After Bush era, good faith

The stimulus compromise represents a change in the winds in Washington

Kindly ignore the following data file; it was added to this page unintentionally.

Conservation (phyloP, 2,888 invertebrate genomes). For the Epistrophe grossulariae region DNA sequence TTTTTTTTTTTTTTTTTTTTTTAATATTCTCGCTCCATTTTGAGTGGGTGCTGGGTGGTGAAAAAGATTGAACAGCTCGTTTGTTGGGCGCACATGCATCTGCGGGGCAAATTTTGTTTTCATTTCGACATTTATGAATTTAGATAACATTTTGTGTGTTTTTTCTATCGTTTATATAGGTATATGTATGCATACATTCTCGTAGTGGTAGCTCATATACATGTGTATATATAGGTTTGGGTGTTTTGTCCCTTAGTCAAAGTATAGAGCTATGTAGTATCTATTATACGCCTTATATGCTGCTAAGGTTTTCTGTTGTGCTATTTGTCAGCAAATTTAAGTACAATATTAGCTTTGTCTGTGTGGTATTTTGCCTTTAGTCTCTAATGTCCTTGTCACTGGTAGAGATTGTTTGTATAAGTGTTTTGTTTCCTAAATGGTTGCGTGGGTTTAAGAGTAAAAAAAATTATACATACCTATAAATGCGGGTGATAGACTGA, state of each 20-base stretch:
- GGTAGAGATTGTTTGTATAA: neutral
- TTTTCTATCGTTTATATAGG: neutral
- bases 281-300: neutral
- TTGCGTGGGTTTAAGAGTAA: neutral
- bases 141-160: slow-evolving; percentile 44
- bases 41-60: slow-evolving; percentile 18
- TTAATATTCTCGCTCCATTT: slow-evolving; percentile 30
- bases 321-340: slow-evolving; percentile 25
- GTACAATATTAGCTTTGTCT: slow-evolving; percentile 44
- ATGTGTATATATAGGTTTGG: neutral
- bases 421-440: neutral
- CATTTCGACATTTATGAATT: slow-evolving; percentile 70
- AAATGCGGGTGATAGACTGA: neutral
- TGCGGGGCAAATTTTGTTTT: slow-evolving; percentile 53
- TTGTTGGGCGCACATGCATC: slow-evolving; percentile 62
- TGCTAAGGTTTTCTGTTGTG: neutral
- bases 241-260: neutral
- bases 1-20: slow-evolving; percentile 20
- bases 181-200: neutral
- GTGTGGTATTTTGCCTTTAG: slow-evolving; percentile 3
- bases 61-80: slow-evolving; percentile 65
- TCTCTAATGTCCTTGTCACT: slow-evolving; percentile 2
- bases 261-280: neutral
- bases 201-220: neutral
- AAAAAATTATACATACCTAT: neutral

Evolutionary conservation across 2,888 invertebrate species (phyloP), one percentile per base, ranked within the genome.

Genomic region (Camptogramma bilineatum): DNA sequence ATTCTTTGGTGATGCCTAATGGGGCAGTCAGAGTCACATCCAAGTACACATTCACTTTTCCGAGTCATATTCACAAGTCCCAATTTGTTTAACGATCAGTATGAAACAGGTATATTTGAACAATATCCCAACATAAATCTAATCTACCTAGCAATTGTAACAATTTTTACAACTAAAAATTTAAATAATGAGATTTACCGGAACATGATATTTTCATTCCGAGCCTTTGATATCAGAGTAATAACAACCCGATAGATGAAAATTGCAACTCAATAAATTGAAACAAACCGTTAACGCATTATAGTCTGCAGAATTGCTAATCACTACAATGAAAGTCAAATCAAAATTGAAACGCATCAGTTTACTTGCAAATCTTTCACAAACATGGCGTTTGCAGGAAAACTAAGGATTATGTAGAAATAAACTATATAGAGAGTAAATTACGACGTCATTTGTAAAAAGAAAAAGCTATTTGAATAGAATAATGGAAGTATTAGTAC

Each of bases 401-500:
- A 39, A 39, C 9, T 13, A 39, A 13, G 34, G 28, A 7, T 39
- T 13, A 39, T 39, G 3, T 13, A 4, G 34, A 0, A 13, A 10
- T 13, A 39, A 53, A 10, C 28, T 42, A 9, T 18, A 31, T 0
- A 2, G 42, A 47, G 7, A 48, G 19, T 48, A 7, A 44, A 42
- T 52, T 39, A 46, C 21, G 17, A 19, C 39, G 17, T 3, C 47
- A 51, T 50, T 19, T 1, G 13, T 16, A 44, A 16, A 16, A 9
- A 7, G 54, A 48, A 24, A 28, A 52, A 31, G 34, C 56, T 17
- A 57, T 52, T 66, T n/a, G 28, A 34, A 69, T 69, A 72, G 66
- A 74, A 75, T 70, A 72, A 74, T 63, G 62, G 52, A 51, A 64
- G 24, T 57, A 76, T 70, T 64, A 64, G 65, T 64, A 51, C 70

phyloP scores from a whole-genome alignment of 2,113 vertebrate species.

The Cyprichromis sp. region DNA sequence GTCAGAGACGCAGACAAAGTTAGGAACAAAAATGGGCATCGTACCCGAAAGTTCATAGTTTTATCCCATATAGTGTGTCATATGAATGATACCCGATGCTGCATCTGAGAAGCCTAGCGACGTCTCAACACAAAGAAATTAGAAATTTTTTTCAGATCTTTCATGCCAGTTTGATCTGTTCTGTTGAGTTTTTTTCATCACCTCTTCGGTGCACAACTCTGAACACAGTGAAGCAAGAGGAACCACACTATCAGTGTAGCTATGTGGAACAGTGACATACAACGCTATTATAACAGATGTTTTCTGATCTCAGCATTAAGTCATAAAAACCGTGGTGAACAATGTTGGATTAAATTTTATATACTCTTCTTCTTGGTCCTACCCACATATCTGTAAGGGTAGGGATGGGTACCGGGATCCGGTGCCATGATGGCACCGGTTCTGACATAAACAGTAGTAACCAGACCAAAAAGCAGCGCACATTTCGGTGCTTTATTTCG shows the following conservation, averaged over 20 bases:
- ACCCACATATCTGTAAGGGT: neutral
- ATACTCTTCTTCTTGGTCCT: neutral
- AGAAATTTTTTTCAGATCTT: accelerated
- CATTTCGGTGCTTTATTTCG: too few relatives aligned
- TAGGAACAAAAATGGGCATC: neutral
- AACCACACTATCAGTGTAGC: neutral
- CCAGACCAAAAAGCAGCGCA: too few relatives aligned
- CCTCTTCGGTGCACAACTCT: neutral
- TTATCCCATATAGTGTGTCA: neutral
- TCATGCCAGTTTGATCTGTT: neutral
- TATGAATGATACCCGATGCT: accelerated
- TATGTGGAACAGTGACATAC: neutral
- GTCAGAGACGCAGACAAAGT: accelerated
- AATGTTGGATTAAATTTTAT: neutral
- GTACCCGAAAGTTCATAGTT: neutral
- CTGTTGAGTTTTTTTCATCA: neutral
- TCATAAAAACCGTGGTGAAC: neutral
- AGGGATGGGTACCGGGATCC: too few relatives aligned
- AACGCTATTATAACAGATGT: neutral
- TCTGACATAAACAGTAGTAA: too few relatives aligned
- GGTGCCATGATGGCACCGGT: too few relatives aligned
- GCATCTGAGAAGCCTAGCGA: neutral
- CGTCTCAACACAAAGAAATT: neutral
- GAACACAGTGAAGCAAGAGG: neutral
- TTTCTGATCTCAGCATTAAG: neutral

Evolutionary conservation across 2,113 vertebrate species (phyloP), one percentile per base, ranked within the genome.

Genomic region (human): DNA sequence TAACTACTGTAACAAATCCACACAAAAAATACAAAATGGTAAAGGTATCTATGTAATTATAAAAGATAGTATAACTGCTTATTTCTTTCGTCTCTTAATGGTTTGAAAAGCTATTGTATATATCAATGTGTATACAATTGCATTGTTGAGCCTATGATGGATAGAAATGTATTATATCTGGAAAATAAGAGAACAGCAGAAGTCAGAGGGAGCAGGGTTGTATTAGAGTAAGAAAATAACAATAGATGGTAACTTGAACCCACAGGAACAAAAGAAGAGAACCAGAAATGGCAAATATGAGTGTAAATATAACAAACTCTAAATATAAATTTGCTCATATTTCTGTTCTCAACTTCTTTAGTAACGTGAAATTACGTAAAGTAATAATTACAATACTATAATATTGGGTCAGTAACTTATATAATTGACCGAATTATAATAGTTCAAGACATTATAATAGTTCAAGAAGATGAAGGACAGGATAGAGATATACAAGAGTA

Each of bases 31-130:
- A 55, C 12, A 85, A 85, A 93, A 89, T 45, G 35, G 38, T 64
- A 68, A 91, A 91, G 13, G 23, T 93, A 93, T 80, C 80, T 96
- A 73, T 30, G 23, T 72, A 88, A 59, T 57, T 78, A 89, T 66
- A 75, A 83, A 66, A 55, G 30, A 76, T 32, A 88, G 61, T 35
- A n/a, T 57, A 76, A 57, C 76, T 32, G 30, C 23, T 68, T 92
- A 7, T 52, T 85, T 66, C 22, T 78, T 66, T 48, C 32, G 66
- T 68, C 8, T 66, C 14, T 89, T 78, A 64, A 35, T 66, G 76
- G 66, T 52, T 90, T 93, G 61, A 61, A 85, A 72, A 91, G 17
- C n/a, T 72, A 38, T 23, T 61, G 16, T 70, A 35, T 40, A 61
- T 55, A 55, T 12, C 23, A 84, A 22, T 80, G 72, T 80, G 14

A month into the Obama presidency, the political climate is still strongly reminiscent of the Bush era. Maybe itâÄôs still too soon to expect otherwise. Healing hard partisan hearts and closing the political divide will take time. Even so, the door is open. With the departure of the Bush administration, new political realities emerged that opened new avenues for politicians. In a situation like this, one would imagine that fresh thinking would begin to blossom. Unfortunately, it has not, and nowhere is that clearer than in the ongoing fight over stimulus legislation. It would be frustrating enough if both sides were merely intractable, but itâÄôs worse than that. Nobody has any new ideas; they are just continuing the old fights. Republicans want to pretend that trickle-down economics didnâÄôt meet an untimely end under the previous administration and that tax cuts are stimulative (which a number of economists, including 2008 Nobel Laureate Paul Krugman, reject). Democrats are still stuck with the psychology of the minority party, trying to slip pet projects into the bill, apparently hoping nobody will notice. They are also pulling out an old Bush-era bludgeon, praising the three Republican senators supporting the stimulus for their âÄúpatriotism.âÄù But late Wednesday, one of those âÄúpatriotsâÄù actually seemed ready to try something new. Sen. Susan Collins, R-Maine, announced that the agreement reached in conference provided substantial aid as well as fiscal responsibility and was a âÄúgood-faith effort.âÄù This bill has been heralded as a crucial turning point in the countryâÄôs political course, and if that turns out to be the case, letâÄôs remember what made it pass: âÄúgood faith.âÄù